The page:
• Typical ObsessionsDoubts turn off ? lock the door? hurt someone hurt or killed criminal dirty or contaminated

  • Obsessive-Compulsive DisorderCompulsions as defined by 1 and 2Repetitive behaviors or mental acts response to an obsession rules rigidly2- reducing distress or preventing

  • Typical CompulsionsCheckingCleaning/washing number in a rowDoing and then undoing things symmetryMental acts such as praying, counting, etc.

  • Obsessive-Compulsive DisorderB. recognized ---- excessive or unreasonableC. distress or functioning due to the D. not restricted Axis I disorderE. not GMC or substance

  • OCD - TreatmentCognitive Behavioral TherapiesExposure and Response Prevention (ERP)


  • Panic DisorderPanic attack & Panic Dx Agoraphobia often develops as a result

  • Panic DisorderPrevalence: P.A 3-5.6P.D 1.5-5A 0.6 -6Gender: 2-3 F =MAge of onset: 25 y/oComorbidity

    Etiology (CNS , PNS & AUTONOUM)

  • Panic Attack (not a diagnosis)Discrete period intense fear or discomfort, in which 4 or more reach a peak within 10 minutesPalpitationsSweatingTrembling/achingSensations of shortness of breath or smotheringFeeling of chokingChest pain/discomfortNausea/abdominal distressFeeling dizzy/unsteady/lightheaded/faintDerealization/depersonalizationFear of losing control/going crazyFear of dyingParesthesias (numbness or tingling sensation)Chills/hot flushes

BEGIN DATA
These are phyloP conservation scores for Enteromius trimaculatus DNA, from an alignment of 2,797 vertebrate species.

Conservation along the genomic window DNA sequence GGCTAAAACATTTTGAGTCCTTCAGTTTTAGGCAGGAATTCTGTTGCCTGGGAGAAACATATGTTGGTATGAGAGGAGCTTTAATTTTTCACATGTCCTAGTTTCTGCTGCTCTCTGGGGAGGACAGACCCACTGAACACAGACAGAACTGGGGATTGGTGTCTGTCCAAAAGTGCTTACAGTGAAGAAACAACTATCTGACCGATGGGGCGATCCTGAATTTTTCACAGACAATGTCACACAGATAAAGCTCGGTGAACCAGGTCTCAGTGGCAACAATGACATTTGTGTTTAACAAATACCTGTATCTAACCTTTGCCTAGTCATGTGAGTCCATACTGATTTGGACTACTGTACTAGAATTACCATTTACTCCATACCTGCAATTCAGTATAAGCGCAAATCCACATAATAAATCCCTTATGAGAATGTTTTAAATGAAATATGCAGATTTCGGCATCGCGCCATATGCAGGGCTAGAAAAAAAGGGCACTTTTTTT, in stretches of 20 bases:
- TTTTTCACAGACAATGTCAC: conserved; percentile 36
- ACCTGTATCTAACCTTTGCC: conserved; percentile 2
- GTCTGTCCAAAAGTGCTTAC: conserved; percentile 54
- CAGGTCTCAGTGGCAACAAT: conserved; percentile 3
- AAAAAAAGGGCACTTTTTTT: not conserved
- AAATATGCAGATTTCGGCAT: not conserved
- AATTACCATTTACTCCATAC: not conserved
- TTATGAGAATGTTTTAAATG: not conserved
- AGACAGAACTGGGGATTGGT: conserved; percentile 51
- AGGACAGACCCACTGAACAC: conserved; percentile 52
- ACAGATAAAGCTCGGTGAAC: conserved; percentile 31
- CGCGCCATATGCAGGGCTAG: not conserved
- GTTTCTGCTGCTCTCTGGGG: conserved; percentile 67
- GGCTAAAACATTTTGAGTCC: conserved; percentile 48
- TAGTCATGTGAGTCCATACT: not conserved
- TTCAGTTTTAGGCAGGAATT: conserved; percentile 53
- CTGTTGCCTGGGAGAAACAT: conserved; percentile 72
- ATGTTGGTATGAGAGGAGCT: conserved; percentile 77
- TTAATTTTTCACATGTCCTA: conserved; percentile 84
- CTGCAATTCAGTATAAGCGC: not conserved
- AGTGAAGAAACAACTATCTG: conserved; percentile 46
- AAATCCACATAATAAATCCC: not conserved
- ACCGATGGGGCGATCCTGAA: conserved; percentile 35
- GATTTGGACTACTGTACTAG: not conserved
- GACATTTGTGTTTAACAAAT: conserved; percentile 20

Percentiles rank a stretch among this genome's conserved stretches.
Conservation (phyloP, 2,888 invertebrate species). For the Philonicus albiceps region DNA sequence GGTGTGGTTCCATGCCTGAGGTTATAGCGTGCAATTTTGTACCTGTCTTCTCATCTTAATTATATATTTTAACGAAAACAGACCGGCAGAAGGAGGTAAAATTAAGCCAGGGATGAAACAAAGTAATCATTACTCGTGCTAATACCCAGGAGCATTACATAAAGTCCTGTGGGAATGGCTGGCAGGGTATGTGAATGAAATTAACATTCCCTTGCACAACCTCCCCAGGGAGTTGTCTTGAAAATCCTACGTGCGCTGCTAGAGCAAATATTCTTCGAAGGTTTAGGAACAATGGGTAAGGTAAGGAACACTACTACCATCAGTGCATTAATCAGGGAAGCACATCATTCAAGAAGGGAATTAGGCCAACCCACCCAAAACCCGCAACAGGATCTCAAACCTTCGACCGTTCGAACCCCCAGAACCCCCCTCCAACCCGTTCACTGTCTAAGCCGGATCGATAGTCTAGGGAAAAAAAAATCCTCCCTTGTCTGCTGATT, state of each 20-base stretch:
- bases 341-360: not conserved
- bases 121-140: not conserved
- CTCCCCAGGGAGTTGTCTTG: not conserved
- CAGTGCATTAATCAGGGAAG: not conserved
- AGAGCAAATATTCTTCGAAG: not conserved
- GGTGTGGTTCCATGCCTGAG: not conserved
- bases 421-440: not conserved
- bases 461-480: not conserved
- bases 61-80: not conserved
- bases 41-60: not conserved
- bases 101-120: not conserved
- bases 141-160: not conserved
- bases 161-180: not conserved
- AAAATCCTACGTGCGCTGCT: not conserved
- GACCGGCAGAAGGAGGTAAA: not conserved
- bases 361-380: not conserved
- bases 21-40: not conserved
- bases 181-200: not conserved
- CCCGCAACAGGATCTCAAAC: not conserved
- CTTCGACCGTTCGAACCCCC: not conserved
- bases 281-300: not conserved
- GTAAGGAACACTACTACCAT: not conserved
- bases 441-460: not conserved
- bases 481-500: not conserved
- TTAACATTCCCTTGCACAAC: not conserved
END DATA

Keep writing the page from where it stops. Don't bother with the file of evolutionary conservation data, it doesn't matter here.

• Panic Disorder with AgoraphobiaA. Both 1 and 21. Recurrent, unexpected panic attacks2. At least one 1 months 1 followinga. additional attacksb. implications consequencesc. change in behavior B. Presence of agoraphobiaC. not GMC or substanceD. not mental disorder

  • Panic Disorder without AgoraphobiaA. Both 1 and 21. Recurrent, unexpected panic attacks2. At least one 1 months 1 followinga. additional attacksb. implications consequencesc. change in behavior B. Absence of agoraphobiaC. not GMC or substanceD. not mental disorder

  • Panic Disorder - TreatmentMedicationSSRI, TCA, BZDBupropion,venlafaxine,nefazodonePsychotherapyRelaxationBreathing techniques Behavioral therapyCognitive Restructuring

  • Posttraumatic Stress Disorder (PTSD)Follows traumatic event or events such as war, rape, or assaultSymptoms include:nightmaresflashbackssleeplessnesseasily startleddepressionirritability